No matter how much the coach would welcome it, Michael Jordan swears this isn't the first step toward a comeback.
He's the boss, and he's also arguably the greatest basketball player ever.
So Jordan decided to go hands-on at practice for two days with the Charlotte Bobcats, reviewing film, tossing up a few jump shots and sending a message.
That message -- you're not as good as you think you are individually. Think like a team, be more meticulous in preparation and execution and good will follow.
He called it a "workshop." Monday he showed up in street clothes. Tuesday he was in full gear with one key modification -- the world's most famous Nike endorser taped over the adidas logo on his Bobcats practice jersey.
Jordan, part-owner with oversight of basketball operations, said he told the players, "You have no all-stars. None! That means everybody has got to rely on each other to be successful.
"Until we develop an all-star who can take over a game, it's very important for them to understand they have to play as a unit.
"A lot of the little things these guys are not doing is strictly about the focus."
Jordan said he wasn't scolding. A lot of Tuesday was about having fun, lightening the mood after this team lost 10 of 12 games. Late in practice, Jordan played one-on-one with various guards, and according to at least one player, there were side bets on each possession with pretty high stakes.
Jordan hit several jump shots over various Bobcats, then Jason Richardson got a clean block, something he said he'll always remember. Jordan looked sharp enough that coach Sam Vincent did some daydreaming.
"No question in my mind he'd still be very effective in the NBA," Vincent said of Jordan, who turned 44 in February. "He might not be Air Jordan, but he would definitely, definitely help this team.
"His presence is electrifying, even if he was going to play just eight to 10 minutes, just to set people up. I don't think there's any chance you could talk him into it.
"But it is Christmas.''
Jordan put a stop to all that quickly.
"He can lobby all he wants. They can't afford me," Jordan told the Observer, adding, "No comeback!" as he left the practice floor.
Jordan decided to pitch in after the Bobcats blew a halftime lead on national TV Friday against Orlando. He liked how unselfishly they played in the first half, then saw that approach evaporate in the second half.
Jordan said his players' behavior suggested, "'It's a television game. Wow! This is where I can showcase my talents!' It became more of an individual approach, not using all the components within the team that you did in the first half."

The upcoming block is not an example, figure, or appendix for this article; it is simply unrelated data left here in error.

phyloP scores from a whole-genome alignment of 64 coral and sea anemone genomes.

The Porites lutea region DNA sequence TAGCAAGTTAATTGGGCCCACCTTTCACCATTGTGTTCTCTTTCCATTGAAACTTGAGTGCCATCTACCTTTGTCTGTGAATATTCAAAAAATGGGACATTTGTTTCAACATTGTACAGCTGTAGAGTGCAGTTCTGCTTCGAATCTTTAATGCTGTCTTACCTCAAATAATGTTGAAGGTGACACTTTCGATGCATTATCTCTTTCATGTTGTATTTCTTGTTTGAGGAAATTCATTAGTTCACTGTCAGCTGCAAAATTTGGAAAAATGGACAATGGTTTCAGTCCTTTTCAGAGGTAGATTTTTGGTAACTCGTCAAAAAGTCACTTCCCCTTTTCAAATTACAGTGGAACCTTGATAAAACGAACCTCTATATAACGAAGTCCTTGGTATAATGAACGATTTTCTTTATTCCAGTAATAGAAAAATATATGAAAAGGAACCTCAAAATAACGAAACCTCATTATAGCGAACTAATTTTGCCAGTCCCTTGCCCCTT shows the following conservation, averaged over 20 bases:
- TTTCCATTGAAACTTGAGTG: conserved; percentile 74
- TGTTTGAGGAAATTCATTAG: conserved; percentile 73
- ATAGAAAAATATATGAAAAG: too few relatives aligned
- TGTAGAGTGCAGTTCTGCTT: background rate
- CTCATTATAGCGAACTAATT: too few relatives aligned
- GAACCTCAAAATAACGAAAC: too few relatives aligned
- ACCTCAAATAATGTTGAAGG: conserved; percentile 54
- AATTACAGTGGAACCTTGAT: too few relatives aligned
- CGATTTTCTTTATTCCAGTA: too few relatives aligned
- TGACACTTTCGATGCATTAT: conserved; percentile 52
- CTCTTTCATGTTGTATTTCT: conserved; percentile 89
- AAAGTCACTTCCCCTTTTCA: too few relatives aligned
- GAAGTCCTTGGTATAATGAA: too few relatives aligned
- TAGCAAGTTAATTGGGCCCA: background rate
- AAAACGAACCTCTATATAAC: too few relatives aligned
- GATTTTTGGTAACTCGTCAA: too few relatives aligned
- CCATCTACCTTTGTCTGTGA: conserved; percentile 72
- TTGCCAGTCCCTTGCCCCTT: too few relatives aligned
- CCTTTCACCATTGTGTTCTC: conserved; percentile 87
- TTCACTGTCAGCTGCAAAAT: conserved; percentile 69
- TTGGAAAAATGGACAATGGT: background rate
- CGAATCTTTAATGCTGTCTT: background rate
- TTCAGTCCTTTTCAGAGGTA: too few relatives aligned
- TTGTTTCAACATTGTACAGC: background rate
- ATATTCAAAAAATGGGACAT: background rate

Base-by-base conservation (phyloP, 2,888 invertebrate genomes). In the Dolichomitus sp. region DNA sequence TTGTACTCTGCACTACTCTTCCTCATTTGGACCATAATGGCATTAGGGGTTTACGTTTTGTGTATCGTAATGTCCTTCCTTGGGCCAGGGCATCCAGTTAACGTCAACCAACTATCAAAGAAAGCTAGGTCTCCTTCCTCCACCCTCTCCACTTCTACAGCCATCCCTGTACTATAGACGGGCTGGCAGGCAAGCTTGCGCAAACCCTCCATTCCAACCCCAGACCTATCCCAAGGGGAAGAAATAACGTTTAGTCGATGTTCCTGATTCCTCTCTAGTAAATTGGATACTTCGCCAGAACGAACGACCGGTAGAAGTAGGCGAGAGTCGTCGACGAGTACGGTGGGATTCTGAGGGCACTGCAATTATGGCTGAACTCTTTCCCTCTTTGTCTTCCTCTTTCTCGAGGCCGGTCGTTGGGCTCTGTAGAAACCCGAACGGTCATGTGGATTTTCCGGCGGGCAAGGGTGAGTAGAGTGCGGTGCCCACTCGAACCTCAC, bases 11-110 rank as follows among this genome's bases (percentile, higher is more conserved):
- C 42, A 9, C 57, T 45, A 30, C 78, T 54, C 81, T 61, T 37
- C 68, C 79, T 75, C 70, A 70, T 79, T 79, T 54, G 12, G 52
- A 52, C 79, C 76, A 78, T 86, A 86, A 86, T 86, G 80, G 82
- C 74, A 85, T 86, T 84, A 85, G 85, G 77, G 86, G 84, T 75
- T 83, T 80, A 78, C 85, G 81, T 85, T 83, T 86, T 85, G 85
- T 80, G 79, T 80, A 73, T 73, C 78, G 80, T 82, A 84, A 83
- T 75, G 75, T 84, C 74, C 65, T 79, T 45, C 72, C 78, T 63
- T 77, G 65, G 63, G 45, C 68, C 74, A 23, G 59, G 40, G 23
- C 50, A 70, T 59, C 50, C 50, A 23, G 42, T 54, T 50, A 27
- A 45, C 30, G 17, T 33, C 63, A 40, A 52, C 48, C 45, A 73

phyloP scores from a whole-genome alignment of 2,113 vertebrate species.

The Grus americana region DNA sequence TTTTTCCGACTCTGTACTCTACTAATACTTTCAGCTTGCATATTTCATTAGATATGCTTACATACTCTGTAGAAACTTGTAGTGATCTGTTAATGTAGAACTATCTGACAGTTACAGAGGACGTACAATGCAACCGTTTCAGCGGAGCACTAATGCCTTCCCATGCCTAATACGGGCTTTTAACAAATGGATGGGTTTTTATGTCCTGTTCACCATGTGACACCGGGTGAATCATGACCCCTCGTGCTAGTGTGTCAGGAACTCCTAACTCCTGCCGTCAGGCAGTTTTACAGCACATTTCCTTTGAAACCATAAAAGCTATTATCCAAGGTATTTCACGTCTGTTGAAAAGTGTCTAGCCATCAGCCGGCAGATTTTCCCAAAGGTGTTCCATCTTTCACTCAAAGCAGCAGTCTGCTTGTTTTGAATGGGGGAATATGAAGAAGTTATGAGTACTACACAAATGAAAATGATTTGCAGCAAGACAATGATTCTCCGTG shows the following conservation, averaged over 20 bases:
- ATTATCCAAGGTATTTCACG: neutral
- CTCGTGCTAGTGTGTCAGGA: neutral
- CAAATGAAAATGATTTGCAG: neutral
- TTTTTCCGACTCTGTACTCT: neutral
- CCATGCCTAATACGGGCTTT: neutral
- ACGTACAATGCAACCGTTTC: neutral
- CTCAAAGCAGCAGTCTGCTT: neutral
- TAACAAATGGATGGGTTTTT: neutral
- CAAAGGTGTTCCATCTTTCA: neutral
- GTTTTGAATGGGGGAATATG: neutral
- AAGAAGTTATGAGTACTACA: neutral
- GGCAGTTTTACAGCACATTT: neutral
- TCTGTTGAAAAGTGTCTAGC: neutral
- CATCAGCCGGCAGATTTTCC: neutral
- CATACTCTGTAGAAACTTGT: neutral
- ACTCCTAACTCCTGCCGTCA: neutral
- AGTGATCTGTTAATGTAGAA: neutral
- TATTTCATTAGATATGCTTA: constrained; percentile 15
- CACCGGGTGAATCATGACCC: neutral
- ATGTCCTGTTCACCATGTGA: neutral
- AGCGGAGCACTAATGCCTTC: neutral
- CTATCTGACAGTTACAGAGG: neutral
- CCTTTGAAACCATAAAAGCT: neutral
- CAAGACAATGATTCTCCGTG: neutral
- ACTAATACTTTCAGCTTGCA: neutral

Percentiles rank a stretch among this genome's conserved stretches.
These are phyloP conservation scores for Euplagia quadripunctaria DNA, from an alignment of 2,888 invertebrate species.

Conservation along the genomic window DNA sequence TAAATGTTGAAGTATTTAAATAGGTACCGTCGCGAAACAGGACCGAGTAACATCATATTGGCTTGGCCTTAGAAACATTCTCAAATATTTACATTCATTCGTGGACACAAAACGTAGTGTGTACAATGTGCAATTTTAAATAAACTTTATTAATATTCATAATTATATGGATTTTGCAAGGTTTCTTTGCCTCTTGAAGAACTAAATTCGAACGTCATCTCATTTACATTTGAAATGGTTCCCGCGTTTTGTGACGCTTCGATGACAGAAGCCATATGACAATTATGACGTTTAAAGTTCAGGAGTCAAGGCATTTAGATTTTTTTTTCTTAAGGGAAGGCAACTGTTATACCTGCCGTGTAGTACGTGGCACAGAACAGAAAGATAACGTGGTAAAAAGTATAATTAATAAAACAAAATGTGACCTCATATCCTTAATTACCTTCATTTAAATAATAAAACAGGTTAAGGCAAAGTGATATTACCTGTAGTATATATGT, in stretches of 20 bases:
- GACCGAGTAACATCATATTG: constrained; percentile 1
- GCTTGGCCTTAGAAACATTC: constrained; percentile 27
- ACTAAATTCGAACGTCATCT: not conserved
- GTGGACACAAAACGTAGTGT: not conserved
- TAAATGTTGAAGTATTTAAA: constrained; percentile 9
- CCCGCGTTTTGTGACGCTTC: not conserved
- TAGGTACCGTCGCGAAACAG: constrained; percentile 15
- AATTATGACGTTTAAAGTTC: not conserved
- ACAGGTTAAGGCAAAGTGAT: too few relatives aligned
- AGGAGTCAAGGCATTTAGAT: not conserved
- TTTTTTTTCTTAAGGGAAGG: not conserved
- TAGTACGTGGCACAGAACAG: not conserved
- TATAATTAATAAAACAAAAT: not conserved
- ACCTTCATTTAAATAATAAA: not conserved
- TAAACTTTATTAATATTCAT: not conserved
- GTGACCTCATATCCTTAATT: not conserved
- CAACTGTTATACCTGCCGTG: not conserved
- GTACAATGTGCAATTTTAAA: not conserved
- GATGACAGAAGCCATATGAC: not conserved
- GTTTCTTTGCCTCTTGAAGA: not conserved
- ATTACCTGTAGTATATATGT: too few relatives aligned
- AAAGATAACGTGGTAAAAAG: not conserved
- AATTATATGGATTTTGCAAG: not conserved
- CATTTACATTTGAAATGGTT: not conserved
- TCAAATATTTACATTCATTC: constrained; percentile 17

So he critiqued some game film, then was talked into putting on the practice gear.
"Initially I said no, mainly because I felt like, if you're going to compete at this level, and you have the inner drive to be the best athlete (possible), you definitely don't need anybody else to motivate you," Jordan said. "But that was all predicated on the way I approached the situation, as opposed to how some of these kids approach it."
Is this a one-shot deal? The players, particularly Richardson, would love for Jordan to show up once or twice a month to work out. Jordan considers that a carrot, based on their performance.
"If you go out tomorrow and do the same things, then (you show by your actions, you) could care less whether I come out and play and hang out with you," Jordan said. "But if you take what I said, and me being around, to good use, then it's a tool we can revisit quite often."
Jordan doesn't give many interviews, but when he does speak, he's typically candid. His thoughts on several Bobcats issues:
• On point guard Raymond Felton: "He's (approaching) his fourth year. By now we should start seeing some consistency in his play. Less turnovers and more leadership, (where) you don't come down, lose the ball and (get) no shot in three straight plays.''
• On Emeka Okafor: "We've got a great post-up guy. Now we've got to get the ball to him and make him a threat. We've done good things when we get the ball into the middle. Now, that's not going to happen every night, but at least you put some pressure on the defense and make them react in some way.''
• On trading for Nazr Mohammed: "I knew he's a consistent guy, a great locker room guy, a great veteran, and he wasn't getting much time on Detroit's team ... Nazr's contract doesn't hurt us. We made a commitment, but it doesn't hurt us."
• On the open roster spot, after the 2-for-1 trade: "We don't want to make a deal just to make a deal because we have an empty space. If there's something out there that can add to this team, and it's economically worthwhile, we'll do it."